Society needs businesses who take a moral stance on the issues that matter most, argues Megan DeYoung.
Race has always been a complex issue in the United States. Of late we have witnessed horrible event after horrible event, causing the country to come face-to-face with how far we haven’t come.
One of the most recent tragic events was the church shooting in Charleston, South Carolina – the city where the Civil War started. As a sign of the mentality that still exists, until a few weeks ago there was a law that the South Carolina State House fly the Confederate flag. This is the flag used in the Civil War by states hoping to secede from the United States for many reasons, including the right to own slaves. This is a flag that for many years symbolized hatred for blacks.
Why is this history lesson relevant to business? Because of the power of business to be a moral compass.
In 2000, a business boycott led by the National Association for the Advancement of Colored People resulted in the flag moving from the State House dome to the building’s grounds. In 2015, with the flag still flying on government property, again businesses along with individuals, politicians, and other groups demanded that the flag be removed from the State House. In the past few weeks, companies like Google, eBay and Amazon have prohibited the sale of products with the confederate flag symbol.
Business is a part of society. We need more companies to take moral stances on issues to help make us a better society. We must create a fair and just world if we are to see individuals and indeed businesses succeed. We need more companies that see the massive challenges we face in our world, stand at the top of the mountain shouting to bring attention, and innovate to create solutions. We need more Starbucks, which has spearheaded a coalition of American businesses who aim to find jobs for 100,000 unemployed young people.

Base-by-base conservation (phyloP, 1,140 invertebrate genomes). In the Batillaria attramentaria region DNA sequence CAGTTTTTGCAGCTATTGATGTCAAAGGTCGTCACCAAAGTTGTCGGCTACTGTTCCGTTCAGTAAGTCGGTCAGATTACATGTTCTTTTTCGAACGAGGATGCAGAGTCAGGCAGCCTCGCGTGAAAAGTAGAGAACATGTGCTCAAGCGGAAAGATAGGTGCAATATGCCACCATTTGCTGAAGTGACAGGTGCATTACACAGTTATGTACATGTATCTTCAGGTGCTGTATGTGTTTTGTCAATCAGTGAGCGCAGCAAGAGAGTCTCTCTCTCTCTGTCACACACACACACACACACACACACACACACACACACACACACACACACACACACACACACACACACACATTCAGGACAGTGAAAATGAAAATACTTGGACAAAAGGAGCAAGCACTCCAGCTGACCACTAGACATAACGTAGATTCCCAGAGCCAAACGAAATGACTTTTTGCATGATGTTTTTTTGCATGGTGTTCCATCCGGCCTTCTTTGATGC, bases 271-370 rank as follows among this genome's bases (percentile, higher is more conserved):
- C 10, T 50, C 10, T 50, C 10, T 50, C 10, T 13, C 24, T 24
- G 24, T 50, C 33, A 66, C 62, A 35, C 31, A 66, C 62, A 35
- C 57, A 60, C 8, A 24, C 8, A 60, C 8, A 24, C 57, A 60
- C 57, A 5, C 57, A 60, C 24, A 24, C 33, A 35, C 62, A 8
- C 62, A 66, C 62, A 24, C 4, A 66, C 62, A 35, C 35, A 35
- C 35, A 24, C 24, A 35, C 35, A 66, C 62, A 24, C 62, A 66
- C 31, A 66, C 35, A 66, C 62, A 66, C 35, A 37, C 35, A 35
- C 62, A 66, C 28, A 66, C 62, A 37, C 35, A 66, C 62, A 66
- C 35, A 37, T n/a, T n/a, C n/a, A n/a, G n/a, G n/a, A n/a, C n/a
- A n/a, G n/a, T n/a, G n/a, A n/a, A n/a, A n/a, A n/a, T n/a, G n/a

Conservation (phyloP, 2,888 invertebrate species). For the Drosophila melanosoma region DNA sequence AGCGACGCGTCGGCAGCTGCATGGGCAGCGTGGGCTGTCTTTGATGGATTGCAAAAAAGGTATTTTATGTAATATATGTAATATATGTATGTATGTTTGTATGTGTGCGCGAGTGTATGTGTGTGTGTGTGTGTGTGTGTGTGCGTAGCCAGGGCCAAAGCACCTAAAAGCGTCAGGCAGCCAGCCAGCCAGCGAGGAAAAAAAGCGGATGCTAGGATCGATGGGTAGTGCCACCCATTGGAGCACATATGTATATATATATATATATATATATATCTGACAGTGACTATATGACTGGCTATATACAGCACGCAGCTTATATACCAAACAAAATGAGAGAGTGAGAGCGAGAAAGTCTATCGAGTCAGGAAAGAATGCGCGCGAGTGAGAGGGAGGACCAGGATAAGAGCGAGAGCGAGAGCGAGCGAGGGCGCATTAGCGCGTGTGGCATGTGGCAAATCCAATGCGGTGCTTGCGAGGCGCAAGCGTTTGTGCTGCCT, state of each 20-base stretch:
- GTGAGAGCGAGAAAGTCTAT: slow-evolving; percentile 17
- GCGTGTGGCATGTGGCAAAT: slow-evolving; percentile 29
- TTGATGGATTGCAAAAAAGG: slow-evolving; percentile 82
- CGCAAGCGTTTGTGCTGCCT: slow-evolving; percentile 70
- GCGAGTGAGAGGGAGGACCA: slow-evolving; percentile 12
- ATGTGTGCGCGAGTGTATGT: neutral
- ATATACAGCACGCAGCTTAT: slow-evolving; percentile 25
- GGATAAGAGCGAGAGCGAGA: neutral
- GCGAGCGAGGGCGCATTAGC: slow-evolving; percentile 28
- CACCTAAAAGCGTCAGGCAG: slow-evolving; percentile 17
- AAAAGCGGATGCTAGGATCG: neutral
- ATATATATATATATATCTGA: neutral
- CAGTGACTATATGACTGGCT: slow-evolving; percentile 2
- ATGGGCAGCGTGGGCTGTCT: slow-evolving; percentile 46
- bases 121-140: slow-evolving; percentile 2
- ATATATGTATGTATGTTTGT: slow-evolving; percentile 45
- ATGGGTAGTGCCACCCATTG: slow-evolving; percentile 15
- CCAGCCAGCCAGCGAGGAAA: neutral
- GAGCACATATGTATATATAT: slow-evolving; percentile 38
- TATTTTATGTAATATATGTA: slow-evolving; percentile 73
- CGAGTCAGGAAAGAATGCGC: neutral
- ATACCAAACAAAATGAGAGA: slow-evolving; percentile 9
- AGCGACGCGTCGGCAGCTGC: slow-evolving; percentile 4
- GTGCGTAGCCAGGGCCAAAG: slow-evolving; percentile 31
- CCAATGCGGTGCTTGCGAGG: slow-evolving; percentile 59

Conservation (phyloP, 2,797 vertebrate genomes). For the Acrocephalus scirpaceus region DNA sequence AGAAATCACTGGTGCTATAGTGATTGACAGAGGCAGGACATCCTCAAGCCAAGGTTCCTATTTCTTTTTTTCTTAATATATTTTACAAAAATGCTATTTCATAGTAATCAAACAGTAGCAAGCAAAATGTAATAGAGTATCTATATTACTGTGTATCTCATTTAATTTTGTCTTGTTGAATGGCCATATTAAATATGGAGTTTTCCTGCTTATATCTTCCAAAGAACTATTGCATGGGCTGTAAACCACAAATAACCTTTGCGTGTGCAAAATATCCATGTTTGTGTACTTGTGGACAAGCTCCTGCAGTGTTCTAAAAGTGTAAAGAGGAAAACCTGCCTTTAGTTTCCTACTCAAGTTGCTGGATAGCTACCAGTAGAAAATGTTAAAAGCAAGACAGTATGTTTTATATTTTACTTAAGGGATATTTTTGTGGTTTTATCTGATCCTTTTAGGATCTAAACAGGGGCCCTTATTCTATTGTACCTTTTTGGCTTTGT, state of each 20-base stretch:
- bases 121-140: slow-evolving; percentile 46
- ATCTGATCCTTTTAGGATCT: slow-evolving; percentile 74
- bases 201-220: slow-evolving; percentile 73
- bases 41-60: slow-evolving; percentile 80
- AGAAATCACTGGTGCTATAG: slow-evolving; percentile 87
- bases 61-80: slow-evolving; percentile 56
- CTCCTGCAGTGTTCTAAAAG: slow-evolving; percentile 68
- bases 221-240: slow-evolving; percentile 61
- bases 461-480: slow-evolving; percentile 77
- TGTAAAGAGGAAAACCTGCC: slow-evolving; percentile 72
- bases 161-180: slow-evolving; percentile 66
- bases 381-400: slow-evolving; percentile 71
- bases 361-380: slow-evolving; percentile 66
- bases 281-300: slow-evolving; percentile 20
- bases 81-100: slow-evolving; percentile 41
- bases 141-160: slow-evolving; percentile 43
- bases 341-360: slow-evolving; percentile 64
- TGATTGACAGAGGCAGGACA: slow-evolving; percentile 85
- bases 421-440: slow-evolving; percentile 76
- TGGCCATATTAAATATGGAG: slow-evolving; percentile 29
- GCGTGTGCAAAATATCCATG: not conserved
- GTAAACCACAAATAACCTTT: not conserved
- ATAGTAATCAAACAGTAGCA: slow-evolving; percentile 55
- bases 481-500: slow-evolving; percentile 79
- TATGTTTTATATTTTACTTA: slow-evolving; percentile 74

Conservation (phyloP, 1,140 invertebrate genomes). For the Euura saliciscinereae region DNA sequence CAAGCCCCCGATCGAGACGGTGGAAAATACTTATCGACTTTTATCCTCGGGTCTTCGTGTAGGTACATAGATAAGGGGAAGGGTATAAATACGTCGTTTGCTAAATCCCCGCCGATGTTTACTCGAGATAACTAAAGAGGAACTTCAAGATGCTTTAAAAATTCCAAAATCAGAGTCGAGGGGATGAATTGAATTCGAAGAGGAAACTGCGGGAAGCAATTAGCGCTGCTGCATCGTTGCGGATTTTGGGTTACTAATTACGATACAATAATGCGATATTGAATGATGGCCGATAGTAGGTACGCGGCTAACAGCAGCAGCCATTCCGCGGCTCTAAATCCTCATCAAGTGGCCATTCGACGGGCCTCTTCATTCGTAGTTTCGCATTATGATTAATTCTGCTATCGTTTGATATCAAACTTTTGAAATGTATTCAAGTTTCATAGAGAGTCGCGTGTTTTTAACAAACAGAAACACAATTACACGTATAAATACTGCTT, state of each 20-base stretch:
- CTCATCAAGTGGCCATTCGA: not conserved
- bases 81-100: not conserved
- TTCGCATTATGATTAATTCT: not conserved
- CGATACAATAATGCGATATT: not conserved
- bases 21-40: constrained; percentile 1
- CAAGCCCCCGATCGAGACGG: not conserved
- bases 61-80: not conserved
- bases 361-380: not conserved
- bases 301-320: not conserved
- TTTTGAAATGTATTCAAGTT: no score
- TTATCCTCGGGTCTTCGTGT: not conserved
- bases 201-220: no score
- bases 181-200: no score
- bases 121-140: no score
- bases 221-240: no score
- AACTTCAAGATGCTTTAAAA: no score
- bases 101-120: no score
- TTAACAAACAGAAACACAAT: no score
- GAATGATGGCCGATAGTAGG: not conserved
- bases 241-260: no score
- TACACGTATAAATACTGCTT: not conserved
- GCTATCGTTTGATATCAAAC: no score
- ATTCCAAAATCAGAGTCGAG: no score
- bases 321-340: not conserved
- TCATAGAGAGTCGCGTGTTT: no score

The ability of business to change things can be impressive. It can also be scary – there is little oversight of what businesses decide is moral, and how they decide to act on those morals. Businesses must be careful not to abuse their power and influence, or they may risk a backlash. Companies like Chick-fil-A and Amway faced boycotts in 2012 over their stances on same-sex marriage, while even Starbucks was ridiculed earlier this year for trying to force a national conversation on race relations.
We don’t need companies that are purely self-serving. We don’t need companies that hurt people. Companies must pick issues and stances that make us better, not more fragmented as a country and as a world.
Companies talk of being leaders yet few are. Leading takes guts. It takes foresight. It takes humanity.
It’s time for business to get off its laurels. We have massive problems that require massive solutions. Go ahead companies, be moral.
Megan DeYoung is a Director at Corporate Citizenship.